The Swiss pension system is comprised of three basic levels of pensions, and each one has various tax-reporting requirements for expats. But what many expats don’t know is that sometimes you can be refunded for your contributions if you are not staying in Switzerland long-term. Find out how to get the most out of the available Swiss pension options for expats, and if you are eligible to receive your pension contributions back.
State Pensions in Switzerland
The first stop on our tour of the Swiss pension system for expats is the state pension. In Switzerland, you’ll see this pension option listed as Alters-und Hinterlassenenversicherung (AHV) in German, but since a multitude of languages are spoken in Switzerland, look for the abbreviation AVS for the French and Italian variations. The state pensions are mandatory, and they intend to cover the basic living expenses of those retiring in Switzerland. The system is of the pay-as-you-go variety, and it’s funded by contributions from employees and employers, from the self-employed, and from the people not engaged in paid employment at varying rates.
Now for some good news: you don’t have to report the contributions on your US tax return. Keep in mind that payments and distributions of the state pensions are considered taxable income in both countries, but you can use the foreign tax credit to eliminate double taxation.
With these plans, your monthly distributions from the Swiss pension system will have taxable and nontaxable components. The nontaxable part is comprised of your contributions that haven’t been deducted from taxable income.
Swiss Occupational Pensions
Occupational pension plans in Switzerland are funded pension plans that are mandatory for employees. Both employees and employers fund these plans. The employer’s contribution amount must be, at a minimum, equal to the employees’ contribution amounts. Self-employed individuals can opt into these pension plans if they choose.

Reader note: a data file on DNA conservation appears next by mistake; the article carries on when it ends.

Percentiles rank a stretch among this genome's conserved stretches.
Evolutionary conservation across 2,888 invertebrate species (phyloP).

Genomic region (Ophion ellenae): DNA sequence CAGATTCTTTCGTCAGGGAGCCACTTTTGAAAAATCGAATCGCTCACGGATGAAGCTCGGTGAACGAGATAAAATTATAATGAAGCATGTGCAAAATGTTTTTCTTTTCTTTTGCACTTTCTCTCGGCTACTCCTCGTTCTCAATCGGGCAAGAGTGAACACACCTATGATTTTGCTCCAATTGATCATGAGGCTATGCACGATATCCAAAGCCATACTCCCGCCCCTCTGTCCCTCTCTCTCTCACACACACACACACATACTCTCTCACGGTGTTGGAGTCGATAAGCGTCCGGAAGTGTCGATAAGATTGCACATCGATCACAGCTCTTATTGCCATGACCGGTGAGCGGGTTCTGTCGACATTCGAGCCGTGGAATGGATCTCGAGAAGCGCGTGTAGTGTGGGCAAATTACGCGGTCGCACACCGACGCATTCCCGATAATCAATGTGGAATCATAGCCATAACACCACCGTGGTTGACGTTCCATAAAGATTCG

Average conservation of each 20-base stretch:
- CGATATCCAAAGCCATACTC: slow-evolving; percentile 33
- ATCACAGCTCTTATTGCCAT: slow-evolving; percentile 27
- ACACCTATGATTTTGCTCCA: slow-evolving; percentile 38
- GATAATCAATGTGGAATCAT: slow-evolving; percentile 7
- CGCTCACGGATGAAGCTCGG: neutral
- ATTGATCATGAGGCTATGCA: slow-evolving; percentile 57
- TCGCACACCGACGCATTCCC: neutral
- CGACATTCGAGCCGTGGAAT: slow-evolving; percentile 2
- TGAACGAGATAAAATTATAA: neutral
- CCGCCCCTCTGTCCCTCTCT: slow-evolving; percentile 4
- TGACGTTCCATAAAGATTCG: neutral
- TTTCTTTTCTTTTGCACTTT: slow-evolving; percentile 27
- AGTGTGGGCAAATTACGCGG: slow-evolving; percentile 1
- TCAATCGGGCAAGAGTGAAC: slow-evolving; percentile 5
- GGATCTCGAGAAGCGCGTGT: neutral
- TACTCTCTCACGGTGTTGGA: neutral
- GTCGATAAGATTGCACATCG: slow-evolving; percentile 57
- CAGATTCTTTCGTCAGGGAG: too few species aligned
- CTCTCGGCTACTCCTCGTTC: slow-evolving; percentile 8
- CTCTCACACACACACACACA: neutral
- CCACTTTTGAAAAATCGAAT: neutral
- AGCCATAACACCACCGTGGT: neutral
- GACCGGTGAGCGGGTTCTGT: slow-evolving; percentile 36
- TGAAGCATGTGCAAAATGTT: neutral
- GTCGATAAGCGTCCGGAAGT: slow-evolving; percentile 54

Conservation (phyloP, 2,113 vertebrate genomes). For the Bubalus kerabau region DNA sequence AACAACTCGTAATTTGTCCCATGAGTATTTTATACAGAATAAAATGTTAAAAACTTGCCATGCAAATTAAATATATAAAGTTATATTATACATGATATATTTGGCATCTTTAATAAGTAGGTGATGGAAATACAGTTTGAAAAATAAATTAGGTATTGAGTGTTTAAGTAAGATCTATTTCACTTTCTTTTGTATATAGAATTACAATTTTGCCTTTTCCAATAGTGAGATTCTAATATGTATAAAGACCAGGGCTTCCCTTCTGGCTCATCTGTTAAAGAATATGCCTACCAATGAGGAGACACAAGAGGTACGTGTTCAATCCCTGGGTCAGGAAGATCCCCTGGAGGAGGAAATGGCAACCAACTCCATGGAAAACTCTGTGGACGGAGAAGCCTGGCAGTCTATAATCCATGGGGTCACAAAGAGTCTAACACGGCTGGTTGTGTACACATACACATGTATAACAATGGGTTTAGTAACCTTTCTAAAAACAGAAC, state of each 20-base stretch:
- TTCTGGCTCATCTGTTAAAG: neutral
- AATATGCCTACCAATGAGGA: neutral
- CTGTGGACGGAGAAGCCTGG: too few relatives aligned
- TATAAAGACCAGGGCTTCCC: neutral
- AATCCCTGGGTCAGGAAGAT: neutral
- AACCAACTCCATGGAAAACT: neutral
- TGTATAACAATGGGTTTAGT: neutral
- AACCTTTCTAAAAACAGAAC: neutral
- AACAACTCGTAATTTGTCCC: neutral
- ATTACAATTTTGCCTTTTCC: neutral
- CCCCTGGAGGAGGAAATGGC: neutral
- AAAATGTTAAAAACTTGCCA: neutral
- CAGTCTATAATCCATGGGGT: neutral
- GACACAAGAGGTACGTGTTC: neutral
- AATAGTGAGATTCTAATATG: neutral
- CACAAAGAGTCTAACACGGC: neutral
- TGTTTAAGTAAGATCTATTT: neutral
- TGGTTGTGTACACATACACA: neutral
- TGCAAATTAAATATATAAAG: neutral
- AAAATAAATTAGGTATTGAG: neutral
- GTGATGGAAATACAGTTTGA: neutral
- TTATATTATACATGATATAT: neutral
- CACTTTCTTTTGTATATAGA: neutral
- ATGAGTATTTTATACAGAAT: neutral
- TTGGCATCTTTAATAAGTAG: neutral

If you contribute to Swiss social security programs by withholding an amount on your paycheck or from self-employment income, don’t plan on these contributions being tax-deductible. They also do not qualify for use with the Foreign Earned Income Exclusion. The contributions made by your employer are added to your gross wages and are considered taxable earned income. However, you can use the foreign tax credit to avoid double taxation on these contributions.
As with the state pensions, the distributions of benefits are partially taxable. The nontaxable part is the contributions that you didn’t deduct from US income. But the employer contributions reported on your US income tax return will be nontaxable.
In the absence of a non-discrimination clause, US expats who earn income from this category of the Swiss pension system must include it as taxable income. Also, keep in mind that if you meet the thresholds, you may have an FBAR (Foreign Bank Account Report) or FATCA From 8938 reporting requirement.
Private Pensions in Switzerland
The final category of Swiss pension system is a tax-deductible pension plan available to gainfully employed persons on a voluntary basis. There are two types of private pensions, 3a and 3b. 3a schemes typically are taxed less and are subject to regulations, but 3b schemes are not regulated and do not come with tax benefits.
Distributions from this type of pension accounts are considered investment income. The IRS basically considers the contributions made as being post-tax, meaning the account growth, and nothing else, is subject to tax. Remember, contributions are not deductible against your US income.
These private pension schemes are not considered qualified plans under US regulations because they are not structured to conform to the complex rules that would make them tax-deductible. Basically, plan on including the value of your vested accrued benefit as part of your gross annual income for tax purposes. Further, if you meet the thresholds, you may have an additional FBAR (Foreign Bank Account Reporting) or FATCA Form 8938 reporting obligation.
Getting Your Contributions Back from the Swiss Pension System
If you are preparing to leave Switzerland permanently, you should verify your employer’s and your own payments into your individual OASI/DI account before leaving Switzerland.
The US has a social security agreement in place with Switzerland, which helps prevent double taxation as far as social security programs. The agreement helps spell out where the payments should go so that expats don’t have to pay twice for one benefit. Further, the social security agreements mean that the pensions from the OASI/DI are also paid abroad, as a rule. For this reason, you cannot generally apply for any reimbursement of your accumulated OASI contributions when leaving Switzerland.
The occupational pension scheme is a bit different. If you are leaving Switzerland definitively and relocating to a state outside of the EU/EFTA, you can choose whether to apply for payment of your accumulated capital (terminating your benefit); or maintain the pension fund institution cover.